Parshat Korach - Distinguishing between Truth and Vanity

In memory of Shlomo ben Aryeh Zalman z"l

By Shoshana Rosa

In this week's Parshat Korach we witness opinions clashing over the matter of Moshe and Aharon's right to lead. Korach, a first cousin, challenges them saying, "You take too much upon yourselves..." (Numbers 16:3). Essentially, he was complaining, "Can the leadership of Bnei Yisrael (the Jews) and the leadership of the Kehuna (priesthood) belong to both you and your brother Aharon? Did it ever cross your minds that maybe the two of you are acting like run-of-the-mill megalomaniacs?" 

When touching upon the subject of Korach v'adaso (Korach and his company of men), most commentaries agree that the only power hungry person in this situation is the accuser and his 250 men (people he had convinced to join the debate). On the other hand, when one reads the psukim (verses), Korach's argument does seem compelling: "...everyone [the Jews] is holy! We are all witnesses of the Sinai event... so why have you made yourselves the elite?" Korach's question is a fair one, albeit, a tad belated. Moshe and Aharon were appointed as leaders way back in the book of Exodus. Why didn't Korach make a fuss then? 

Ah, now we may enter into the murky depths of politics. The reason Korach decided to pipe up at this point is because Moshe had just chosen (as per G-d's instruction) Elitzafan the son of Uzi'eil to be leader of Kehus's (Moshe's grandfather's) descendants. Let me draw out the tribe of Levi's children down to Moshe and Aharon's generation so you can get a clearer idea of what I am referring to. Levi had three sons: Gershon, Kehus and Merari. Kehus's tribe was chosen for the actual service in the mishkan. Next, Kehus had four sons: Amram, Yitzhar, Chevron and Uzi'eil. Since Moshe and Aharon were the sons of Kehus's eldest child, Amram, it made sense for them to have been chosen as the leaders of Klal Yisrael (the Jewish nation). However, when the son of Uzi'eil - the youngest of Kehus's sons, as opposed to Korach, the son of Yitzhar who was next in the line of birth - was chosen as leader, Korach got mad. He forgot who was running the show: neither Moshe nor Aharon but G-d.   

When Moshe heard what Korach had to say, he fell on his face (Numbers 16:4) because he understood. Behind his cousin's words was a voice crying out with jealousy and bitterness, not a voice calling out for a balance to be reinstated in the leadership. Thus, this week's parsha teaches us how to differentiate between a machloket l'shem shamayim (an argument for the sake of heaven) and a machloket l'shem atzmi (an argument for the sake of me).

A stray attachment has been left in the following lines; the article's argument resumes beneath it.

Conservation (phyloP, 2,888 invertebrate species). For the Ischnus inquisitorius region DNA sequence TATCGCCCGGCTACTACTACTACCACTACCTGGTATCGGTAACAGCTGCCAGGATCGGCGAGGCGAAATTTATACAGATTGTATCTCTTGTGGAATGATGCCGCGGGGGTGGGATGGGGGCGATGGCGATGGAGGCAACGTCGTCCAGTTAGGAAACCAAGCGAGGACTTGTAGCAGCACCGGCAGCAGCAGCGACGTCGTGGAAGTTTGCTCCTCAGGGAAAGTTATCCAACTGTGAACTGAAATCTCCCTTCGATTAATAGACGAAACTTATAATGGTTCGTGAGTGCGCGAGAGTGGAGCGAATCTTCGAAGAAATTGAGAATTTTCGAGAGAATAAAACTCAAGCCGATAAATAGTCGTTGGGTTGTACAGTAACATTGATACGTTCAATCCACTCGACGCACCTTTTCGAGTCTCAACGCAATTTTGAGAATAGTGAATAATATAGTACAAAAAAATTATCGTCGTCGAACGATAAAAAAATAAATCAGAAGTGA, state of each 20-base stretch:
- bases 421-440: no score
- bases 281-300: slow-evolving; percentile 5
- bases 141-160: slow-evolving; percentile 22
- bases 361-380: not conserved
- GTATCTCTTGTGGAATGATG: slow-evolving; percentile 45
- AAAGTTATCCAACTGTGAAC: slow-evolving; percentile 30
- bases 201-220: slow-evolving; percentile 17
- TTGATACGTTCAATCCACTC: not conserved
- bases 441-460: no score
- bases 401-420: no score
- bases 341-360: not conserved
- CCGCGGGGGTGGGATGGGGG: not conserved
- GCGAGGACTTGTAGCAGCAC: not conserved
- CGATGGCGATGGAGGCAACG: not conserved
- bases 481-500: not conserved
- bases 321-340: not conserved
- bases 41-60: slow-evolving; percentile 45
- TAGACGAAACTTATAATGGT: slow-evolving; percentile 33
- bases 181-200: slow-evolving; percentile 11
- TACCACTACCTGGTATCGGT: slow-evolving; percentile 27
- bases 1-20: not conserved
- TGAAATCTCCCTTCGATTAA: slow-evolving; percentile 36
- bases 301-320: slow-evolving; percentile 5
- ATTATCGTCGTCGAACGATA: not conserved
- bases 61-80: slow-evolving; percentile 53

Many people see Korach as the Jewish version of a Macbeth whose wife's yearning for power pushed him to rebel against the nation's leaders. Some commentaries argue that his underlying motivations are not so simple to explain away, however. He had several compelling arguments and let's not forget: he also had a following of 250 leaders, men high up in the court system, men who were willing to risk their lives for his side of the argument. Nonetheless, our all inclusive conclusion points to Korach as being the paradigm of machlocket (a division caused by opposing opinions) and the dissonance machloket will bring in the wake of friends and enemies alike. In the end (spoiler alert), his 250 followers are burnt by a holy fire sent from heaven while Korach and his entire family are swallowed up by the earth. 

When applying the idea of machloket to our daily lives, we must ask ourselves: am I looking for truth or am I looking to service myself? Figuring out who's on the winning side, those fighting for revealing truth, can be a tricky business. After all, the truth isn't just hanging from a tree, waiting to be plucked and bitten into. Truth must be chased after, hunted; one must be driven if he wants to catch truth and absorb it. Since the concept of truth is such an abstraction, people have different ways of viewing it. One can be almost certain that if he were to approach fifty sets of people and ask them, "What is truth?" he would return with various answers and explanations as to why this one thinks this and that one thinks that etc. Moreover, a person's truth will shift with the context of his life, ambitions and emotions. The essence of truth is a precarious, slippery thing. According to Judaism, however, truth can be objective for those with the determination to seek it out; it becomes a concrete possibility. Hashem offered us the tenets of His Torah to direct us through a dark world whose ever shifting ideas of truths shout, "I'm the real deal. Me. Me. Follow me." Seeks truth via the Torah and one will discover objective truth. What is truth? It is G-d's will. How do we figure out what Hashem (G-d's) will is? We learn Torah. How do we find truth? Learn how to follow the 613 mitzvot (commandments).  Keep tabs on your progress; it's just one step at a time. Stay focused and you will find it.    

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